The present invention relates generally to medical devices directed to the prevention of luminal occlusion, and more particularly to stents and methods for making and utilizing these stents in the treatment of both benign and malignant conditions wherein the functionality of the stents is determined by geometrical variability of the scaffolding and concomitant interstices.

BACKGROUND OF THE INVENTION

Stents are devices that are inserted into a vessel or passage to keep the lumen open and prevent closure due to a stricture, external compression, or internal obstruction. In particular, stents are commonly used to keep blood vessels open in the coronary arteries and they are frequently inserted into the ureters to maintain drainage from the kidneys, the bile duct for pancreatic cancer or cholangiocarcinoma or the esophagus for strictures or cancer. Vascular as well as not vascular stenting has evolved significantly; unfortunately there remain significant limitations with respect to the technology for producing stents suitable to various portions of a patient's anatomy.

Historically, in order to provide a stent with varying characteristics, the stent had to be manufactured from multiple materials, at least one for each characteristic desired. As a result, many of these stents are woven from two or more metals having differing shape-memories for example. Unfortunately, braided stents are vulnerable to premature obsolescence. Moreover, providing multiple material types in a single stent may lead to inconsistent characteristics along the surface area of the stent. This is particularly undesirable when the stent is to be placed in vascular or nonvascular lumens that have been occluded for one reason or another. The stent needs to be stiffer in some regions while more flexible in others. Therefore, there remains an existing need for a therapeutic stent that can have varying characteristics along its surface area while being stamped, not braded, from a single base material. Moreover, there is a need for such a therapeutic stent where the relative hardness, softness, flexibility, stiffness and radial force can be modified as a function of geometric considerations rather than material considerations. In particular, there is a need for a stent that is divided into zones so as to allow the stent to have predetermined characteristics in one zone and could conceivably have drastically different characteristics in an adjacent zone so as to allow for stents that can be tailored to anatomical lumens in general and the particular lumen topography of a specific patient in particular.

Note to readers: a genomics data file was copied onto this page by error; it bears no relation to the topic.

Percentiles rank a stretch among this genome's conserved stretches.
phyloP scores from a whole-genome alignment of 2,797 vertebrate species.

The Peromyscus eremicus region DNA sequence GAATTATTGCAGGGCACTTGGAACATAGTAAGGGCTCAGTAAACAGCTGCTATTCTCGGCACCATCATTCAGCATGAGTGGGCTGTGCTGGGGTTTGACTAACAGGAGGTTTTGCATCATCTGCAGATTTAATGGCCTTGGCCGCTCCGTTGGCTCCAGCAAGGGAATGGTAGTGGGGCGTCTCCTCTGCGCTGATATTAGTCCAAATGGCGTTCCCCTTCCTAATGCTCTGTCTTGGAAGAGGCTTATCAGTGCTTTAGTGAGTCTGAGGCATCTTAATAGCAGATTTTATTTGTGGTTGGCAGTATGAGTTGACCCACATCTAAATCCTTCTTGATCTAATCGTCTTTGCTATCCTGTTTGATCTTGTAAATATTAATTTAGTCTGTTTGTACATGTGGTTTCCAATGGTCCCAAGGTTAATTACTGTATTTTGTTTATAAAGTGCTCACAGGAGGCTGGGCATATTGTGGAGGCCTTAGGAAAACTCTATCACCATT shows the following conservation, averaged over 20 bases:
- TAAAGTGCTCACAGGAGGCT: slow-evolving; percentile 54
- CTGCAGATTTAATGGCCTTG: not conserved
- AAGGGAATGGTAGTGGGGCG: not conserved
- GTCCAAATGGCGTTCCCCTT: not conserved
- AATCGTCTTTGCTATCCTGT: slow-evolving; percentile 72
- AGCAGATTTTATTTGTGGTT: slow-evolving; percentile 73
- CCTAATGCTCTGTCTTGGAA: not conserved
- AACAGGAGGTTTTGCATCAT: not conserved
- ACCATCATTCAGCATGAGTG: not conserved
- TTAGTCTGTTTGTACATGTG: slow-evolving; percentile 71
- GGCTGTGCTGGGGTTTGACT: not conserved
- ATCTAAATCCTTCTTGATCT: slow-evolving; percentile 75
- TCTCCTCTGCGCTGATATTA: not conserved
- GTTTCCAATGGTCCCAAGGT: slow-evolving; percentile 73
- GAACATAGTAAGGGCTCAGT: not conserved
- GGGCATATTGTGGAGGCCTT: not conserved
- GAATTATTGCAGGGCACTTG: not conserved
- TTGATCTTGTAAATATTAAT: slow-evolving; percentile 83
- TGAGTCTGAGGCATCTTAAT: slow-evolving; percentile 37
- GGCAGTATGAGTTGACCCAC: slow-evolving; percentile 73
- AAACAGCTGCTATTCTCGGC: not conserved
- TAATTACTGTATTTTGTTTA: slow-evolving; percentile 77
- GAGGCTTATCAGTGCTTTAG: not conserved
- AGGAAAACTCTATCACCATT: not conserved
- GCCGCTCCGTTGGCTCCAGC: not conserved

SUMMARY OF EXEMPLARY EMBODIMENTS

It is a principal purpose of the present invention to provide a stent, in accordance with an exemplary embodiment of the present invention, which combines many of the excellent characteristics of both silicone and metal stents while eliminating the undesirable ones. In particular, it is an objective of a preferred embodiment in accordance with the present invention to provide a stent that is easily installed, yet in alternative embodiments, removable. Moreover the stent in accordance with this embodiment of the present invention would not cause material infections and may be capable of reducing infection. Therefore, a principal objective of a preferred embodiment in accordance with the present invention is to provide a prosthesis that is suitable for both permanent and temporary use while being easy to insert, reposition and remove.